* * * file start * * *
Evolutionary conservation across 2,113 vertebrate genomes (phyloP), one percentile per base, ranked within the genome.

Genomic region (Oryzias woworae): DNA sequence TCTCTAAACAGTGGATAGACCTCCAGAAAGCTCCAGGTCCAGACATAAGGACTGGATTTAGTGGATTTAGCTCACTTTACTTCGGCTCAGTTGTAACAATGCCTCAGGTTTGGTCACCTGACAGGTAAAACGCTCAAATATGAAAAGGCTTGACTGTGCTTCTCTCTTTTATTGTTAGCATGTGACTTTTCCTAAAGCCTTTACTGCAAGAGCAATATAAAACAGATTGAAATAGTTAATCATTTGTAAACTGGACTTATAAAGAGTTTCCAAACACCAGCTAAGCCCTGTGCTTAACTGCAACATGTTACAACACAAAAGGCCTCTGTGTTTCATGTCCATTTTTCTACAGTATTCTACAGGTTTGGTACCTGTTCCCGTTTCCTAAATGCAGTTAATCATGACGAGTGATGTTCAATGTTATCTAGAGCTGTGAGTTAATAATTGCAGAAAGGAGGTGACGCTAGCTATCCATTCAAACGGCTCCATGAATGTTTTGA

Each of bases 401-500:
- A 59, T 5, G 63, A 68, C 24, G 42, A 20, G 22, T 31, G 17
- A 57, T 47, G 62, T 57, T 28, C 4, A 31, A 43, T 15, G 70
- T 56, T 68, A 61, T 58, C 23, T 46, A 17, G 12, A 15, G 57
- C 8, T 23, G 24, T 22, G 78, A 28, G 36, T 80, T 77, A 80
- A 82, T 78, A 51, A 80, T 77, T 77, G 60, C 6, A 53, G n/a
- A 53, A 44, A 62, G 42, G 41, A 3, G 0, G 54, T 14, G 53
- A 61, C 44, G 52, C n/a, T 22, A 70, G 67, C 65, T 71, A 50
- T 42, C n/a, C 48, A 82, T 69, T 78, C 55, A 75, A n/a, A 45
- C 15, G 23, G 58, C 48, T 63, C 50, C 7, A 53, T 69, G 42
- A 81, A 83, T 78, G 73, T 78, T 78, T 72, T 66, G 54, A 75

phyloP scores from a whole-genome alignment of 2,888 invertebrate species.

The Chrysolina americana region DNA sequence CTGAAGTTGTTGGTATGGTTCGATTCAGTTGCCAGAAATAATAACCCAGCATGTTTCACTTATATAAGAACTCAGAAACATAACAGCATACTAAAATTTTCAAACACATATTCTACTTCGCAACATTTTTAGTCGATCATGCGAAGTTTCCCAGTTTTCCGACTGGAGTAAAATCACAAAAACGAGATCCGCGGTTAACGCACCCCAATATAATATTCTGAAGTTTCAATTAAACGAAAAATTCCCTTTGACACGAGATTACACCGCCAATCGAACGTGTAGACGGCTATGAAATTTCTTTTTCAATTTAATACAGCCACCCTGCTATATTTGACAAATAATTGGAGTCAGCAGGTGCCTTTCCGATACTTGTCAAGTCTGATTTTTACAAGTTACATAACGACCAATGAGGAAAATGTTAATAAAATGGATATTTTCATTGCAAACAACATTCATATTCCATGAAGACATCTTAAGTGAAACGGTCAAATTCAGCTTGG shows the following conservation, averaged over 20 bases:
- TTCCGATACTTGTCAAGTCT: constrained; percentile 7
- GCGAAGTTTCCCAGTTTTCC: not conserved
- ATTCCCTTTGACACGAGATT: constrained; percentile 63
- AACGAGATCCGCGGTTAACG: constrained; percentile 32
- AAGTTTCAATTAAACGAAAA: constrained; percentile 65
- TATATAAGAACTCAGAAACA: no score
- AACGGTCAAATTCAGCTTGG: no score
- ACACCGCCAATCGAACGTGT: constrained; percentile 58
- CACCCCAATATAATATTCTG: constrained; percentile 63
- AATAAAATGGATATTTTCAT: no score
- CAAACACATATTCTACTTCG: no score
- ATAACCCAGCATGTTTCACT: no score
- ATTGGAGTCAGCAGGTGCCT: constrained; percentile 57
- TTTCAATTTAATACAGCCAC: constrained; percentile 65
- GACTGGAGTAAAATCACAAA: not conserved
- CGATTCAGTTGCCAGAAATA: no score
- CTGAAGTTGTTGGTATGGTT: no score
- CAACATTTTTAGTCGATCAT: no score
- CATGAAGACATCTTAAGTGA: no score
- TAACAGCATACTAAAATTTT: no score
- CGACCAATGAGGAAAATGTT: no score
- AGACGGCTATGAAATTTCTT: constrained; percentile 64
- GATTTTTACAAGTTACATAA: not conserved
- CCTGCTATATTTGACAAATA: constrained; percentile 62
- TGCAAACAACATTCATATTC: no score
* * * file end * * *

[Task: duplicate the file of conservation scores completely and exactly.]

Evolutionary conservation across 2,113 vertebrate genomes (phyloP), one percentile per base, ranked within the genome.

Genomic region (Oryzias woworae): DNA sequence TCTCTAAACAGTGGATAGACCTCCAGAAAGCTCCAGGTCCAGACATAAGGACTGGATTTAGTGGATTTAGCTCACTTTACTTCGGCTCAGTTGTAACAATGCCTCAGGTTTGGTCACCTGACAGGTAAAACGCTCAAATATGAAAAGGCTTGACTGTGCTTCTCTCTTTTATTGTTAGCATGTGACTTTTCCTAAAGCCTTTACTGCAAGAGCAATATAAAACAGATTGAAATAGTTAATCATTTGTAAACTGGACTTATAAAGAGTTTCCAAACACCAGCTAAGCCCTGTGCTTAACTGCAACATGTTACAACACAAAAGGCCTCTGTGTTTCATGTCCATTTTTCTACAGTATTCTACAGGTTTGGTACCTGTTCCCGTTTCCTAAATGCAGTTAATCATGACGAGTGATGTTCAATGTTATCTAGAGCTGTGAGTTAATAATTGCAGAAAGGAGGTGACGCTAGCTATCCATTCAAACGGCTCCATGAATGTTTTGA

Each of bases 401-500:
- A 59, T 5, G 63, A 68, C 24, G 42, A 20, G 22, T 31, G 17
- A 57, T 47, G 62, T 57, T 28, C 4, A 31, A 43, T 15, G 70
- T 56, T 68, A 61, T 58, C 23, T 46, A 17, G 12, A 15, G 57
- C 8, T 23, G 24, T 22, G 78, A 28, G 36, T 80, T 77, A 80
- A 82, T 78, A 51, A 80, T 77, T 77, G 60, C 6, A 53, G n/a
- A 53, A 44, A 62, G 42, G 41, A 3, G 0, G 54, T 14, G 53
- A 61, C 44, G 52, C n/a, T 22, A 70, G 67, C 65, T 71, A 50
- T 42, C n/a, C 48, A 82, T 69, T 78, C 55, A 75, A n/a, A 45
- C 15, G 23, G 58, C 48, T 63, C 50, C 7, A 53, T 69, G 42
- A 81, A 83, T 78, G 73, T 78, T 78, T 72, T 66, G 54, A 75

phyloP scores from a whole-genome alignment of 2,888 invertebrate species.

The Chrysolina americana region DNA sequence CTGAAGTTGTTGGTATGGTTCGATTCAGTTGCCAGAAATAATAACCCAGCATGTTTCACTTATATAAGAACTCAGAAACATAACAGCATACTAAAATTTTCAAACACATATTCTACTTCGCAACATTTTTAGTCGATCATGCGAAGTTTCCCAGTTTTCCGACTGGAGTAAAATCACAAAAACGAGATCCGCGGTTAACGCACCCCAATATAATATTCTGAAGTTTCAATTAAACGAAAAATTCCCTTTGACACGAGATTACACCGCCAATCGAACGTGTAGACGGCTATGAAATTTCTTTTTCAATTTAATACAGCCACCCTGCTATATTTGACAAATAATTGGAGTCAGCAGGTGCCTTTCCGATACTTGTCAAGTCTGATTTTTACAAGTTACATAACGACCAATGAGGAAAATGTTAATAAAATGGATATTTTCATTGCAAACAACATTCATATTCCATGAAGACATCTTAAGTGAAACGGTCAAATTCAGCTTGG shows the following conservation, averaged over 20 bases:
- TTCCGATACTTGTCAAGTCT: constrained; percentile 7
- GCGAAGTTTCCCAGTTTTCC: not conserved
- ATTCCCTTTGACACGAGATT: constrained; percentile 63
- AACGAGATCCGCGGTTAACG: constrained; percentile 32
- AAGTTTCAATTAAACGAAAA: constrained; percentile 65
- TATATAAGAACTCAGAAACA: no score
- AACGGTCAAATTCAGCTTGG: no score
- ACACCGCCAATCGAACGTGT: constrained; percentile 58
- CACCCCAATATAATATTCTG: constrained; percentile 63
- AATAAAATGGATATTTTCAT: no score
- CAAACACATATTCTACTTCG: no score
- ATAACCCAGCATGTTTCACT: no score
- ATTGGAGTCAGCAGGTGCCT: constrained; percentile 57
- TTTCAATTTAATACAGCCAC: constrained; percentile 65
- GACTGGAGTAAAATCACAAA: not conserved
- CGATTCAGTTGCCAGAAATA: no score
- CTGAAGTTGTTGGTATGGTT: no score
- CAACATTTTTAGTCGATCAT: no score
- CATGAAGACATCTTAAGTGA: no score
- TAACAGCATACTAAAATTTT: no score
- CGACCAATGAGGAAAATGTT: no score
- AGACGGCTATGAAATTTCTT: constrained; percentile 64
- GATTTTTACAAGTTACATAA: not conserved
- CCTGCTATATTTGACAAATA: constrained; percentile 62
- TGCAAACAACATTCATATTC: no score